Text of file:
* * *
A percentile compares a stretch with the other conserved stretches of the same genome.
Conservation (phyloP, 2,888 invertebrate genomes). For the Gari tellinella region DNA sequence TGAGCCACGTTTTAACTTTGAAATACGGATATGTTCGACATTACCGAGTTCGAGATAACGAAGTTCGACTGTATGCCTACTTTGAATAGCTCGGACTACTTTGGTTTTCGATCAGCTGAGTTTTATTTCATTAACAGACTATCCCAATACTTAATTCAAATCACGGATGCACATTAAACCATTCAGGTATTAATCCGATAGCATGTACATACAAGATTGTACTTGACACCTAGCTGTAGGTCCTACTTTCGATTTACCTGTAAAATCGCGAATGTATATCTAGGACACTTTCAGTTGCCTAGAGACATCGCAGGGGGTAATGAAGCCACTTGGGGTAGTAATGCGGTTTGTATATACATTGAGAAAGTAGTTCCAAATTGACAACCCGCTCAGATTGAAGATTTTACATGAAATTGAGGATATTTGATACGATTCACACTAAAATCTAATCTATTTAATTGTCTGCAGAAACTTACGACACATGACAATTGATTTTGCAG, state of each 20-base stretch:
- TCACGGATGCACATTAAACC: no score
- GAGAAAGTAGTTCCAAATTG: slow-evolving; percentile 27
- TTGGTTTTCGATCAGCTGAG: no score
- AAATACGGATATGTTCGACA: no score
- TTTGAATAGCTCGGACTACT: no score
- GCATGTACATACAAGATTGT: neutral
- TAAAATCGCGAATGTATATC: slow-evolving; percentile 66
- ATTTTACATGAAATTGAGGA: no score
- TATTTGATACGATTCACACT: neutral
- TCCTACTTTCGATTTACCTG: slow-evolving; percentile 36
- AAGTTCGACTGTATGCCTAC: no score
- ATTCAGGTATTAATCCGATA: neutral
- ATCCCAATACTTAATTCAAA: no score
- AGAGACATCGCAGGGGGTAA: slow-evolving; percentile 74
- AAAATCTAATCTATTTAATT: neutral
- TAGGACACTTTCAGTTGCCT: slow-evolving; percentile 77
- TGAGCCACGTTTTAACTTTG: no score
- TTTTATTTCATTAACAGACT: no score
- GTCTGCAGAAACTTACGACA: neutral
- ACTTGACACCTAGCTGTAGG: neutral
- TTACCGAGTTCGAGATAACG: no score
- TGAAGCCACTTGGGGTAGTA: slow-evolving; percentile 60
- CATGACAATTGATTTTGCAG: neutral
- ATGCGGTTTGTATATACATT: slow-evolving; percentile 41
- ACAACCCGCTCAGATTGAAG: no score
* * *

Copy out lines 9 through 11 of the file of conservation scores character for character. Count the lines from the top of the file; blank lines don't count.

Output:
- TAAAATCGCGAATGTATATC: slow-evolving; percentile 66
- ATTTTACATGAAATTGAGGA: no score
- TATTTGATACGATTCACACT: neutral